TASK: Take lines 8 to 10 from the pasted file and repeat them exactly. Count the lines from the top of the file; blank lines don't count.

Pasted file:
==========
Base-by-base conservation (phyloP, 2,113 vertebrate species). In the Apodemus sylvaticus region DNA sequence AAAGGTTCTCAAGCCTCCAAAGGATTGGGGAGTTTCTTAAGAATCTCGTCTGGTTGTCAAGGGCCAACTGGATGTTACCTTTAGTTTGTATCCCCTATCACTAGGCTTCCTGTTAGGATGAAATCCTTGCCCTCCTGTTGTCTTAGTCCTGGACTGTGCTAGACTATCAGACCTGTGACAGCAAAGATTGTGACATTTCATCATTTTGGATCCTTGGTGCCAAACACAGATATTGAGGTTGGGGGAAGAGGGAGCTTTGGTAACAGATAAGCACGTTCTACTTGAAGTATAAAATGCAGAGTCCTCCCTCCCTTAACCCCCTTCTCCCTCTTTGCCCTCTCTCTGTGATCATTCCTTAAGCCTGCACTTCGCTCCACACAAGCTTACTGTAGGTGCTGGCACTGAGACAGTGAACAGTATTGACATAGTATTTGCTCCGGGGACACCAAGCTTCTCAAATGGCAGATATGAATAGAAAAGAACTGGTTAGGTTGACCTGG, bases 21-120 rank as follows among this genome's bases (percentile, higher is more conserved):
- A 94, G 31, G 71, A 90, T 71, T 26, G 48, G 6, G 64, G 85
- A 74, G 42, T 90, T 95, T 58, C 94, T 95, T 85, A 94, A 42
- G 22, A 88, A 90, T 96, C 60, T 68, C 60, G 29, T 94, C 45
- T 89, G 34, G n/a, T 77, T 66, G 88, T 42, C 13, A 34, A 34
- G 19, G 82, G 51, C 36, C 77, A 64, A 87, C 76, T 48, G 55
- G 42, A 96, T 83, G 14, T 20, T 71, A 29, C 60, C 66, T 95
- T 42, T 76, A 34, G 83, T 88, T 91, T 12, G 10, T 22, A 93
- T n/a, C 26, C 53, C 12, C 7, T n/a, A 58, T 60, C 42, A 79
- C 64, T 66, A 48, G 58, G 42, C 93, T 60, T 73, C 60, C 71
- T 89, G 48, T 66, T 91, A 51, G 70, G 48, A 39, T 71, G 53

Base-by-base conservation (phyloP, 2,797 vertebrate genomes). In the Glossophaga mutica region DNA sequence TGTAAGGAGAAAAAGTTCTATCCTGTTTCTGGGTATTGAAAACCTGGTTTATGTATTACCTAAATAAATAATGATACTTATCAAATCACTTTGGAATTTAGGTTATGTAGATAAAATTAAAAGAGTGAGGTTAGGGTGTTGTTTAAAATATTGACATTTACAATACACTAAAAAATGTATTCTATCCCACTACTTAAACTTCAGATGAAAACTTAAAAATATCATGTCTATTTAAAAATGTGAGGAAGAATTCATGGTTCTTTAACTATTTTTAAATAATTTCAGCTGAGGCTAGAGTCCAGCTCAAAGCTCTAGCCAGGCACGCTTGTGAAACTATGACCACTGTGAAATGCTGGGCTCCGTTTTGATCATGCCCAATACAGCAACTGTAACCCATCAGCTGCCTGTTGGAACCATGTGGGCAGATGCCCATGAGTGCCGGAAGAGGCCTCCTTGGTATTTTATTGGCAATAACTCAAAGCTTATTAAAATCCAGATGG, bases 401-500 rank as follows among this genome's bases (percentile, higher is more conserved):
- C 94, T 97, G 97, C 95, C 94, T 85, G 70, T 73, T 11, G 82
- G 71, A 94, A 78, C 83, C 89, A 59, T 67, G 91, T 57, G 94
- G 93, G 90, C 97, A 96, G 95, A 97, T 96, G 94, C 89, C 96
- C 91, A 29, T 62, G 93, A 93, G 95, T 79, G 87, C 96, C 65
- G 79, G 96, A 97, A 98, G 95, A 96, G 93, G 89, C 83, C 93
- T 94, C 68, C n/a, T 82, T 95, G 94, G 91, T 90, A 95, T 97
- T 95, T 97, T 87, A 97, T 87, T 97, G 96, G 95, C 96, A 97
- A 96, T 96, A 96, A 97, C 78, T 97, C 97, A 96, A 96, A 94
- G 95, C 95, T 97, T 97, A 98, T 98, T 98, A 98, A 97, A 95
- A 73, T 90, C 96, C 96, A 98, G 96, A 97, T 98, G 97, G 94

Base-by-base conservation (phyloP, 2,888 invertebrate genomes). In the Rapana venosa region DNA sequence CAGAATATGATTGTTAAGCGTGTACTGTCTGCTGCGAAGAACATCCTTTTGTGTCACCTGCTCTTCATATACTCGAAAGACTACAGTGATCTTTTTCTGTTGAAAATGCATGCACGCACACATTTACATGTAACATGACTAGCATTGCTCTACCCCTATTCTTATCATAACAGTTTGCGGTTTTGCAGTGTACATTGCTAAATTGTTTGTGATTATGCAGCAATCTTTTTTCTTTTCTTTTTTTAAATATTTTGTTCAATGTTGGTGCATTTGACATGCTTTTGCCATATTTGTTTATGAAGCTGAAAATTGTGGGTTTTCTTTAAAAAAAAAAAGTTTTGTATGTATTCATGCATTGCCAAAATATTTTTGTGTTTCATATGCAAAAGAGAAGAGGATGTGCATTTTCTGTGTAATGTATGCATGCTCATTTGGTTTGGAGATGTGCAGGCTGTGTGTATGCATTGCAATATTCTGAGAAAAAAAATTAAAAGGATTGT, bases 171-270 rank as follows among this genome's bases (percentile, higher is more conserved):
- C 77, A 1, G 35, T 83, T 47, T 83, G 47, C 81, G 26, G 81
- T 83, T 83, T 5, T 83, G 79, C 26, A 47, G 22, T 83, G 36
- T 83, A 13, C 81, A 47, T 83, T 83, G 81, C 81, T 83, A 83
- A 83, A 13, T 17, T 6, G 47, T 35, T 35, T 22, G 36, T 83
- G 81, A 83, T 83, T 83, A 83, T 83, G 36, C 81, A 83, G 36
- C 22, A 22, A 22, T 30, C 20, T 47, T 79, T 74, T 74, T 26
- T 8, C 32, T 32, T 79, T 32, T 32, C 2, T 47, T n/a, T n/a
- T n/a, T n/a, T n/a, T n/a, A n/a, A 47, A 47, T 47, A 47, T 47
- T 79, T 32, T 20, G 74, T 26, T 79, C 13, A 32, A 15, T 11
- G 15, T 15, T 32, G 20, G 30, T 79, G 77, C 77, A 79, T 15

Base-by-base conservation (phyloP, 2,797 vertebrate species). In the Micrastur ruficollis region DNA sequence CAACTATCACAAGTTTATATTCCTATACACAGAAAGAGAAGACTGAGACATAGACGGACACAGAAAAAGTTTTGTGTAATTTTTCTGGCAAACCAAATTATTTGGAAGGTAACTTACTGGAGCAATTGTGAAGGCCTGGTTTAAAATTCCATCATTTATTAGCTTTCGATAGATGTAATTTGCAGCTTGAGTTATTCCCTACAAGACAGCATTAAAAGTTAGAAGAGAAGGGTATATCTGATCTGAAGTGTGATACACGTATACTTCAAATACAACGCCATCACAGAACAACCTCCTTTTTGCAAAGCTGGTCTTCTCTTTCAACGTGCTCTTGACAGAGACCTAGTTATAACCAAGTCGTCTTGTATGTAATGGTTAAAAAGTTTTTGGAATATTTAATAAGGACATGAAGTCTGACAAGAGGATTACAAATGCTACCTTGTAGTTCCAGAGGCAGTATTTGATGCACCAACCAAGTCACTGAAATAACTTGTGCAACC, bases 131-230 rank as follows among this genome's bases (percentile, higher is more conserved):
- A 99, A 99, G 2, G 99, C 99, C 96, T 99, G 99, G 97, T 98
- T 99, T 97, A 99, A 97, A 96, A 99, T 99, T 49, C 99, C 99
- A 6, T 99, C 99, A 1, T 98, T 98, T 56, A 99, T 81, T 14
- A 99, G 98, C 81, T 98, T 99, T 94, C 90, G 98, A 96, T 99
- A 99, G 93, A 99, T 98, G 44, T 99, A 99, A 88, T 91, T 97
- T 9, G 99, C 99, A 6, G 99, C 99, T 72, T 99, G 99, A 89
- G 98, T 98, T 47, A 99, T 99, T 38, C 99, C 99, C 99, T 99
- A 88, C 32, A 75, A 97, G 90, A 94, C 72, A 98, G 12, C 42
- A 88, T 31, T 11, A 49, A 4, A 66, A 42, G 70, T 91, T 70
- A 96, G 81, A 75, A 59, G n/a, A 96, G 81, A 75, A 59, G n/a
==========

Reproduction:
- T 42, T 76, A 34, G 83, T 88, T 91, T 12, G 10, T 22, A 93
- T n/a, C 26, C 53, C 12, C 7, T n/a, A 58, T 60, C 42, A 79
- C 64, T 66, A 48, G 58, G 42, C 93, T 60, T 73, C 60, C 71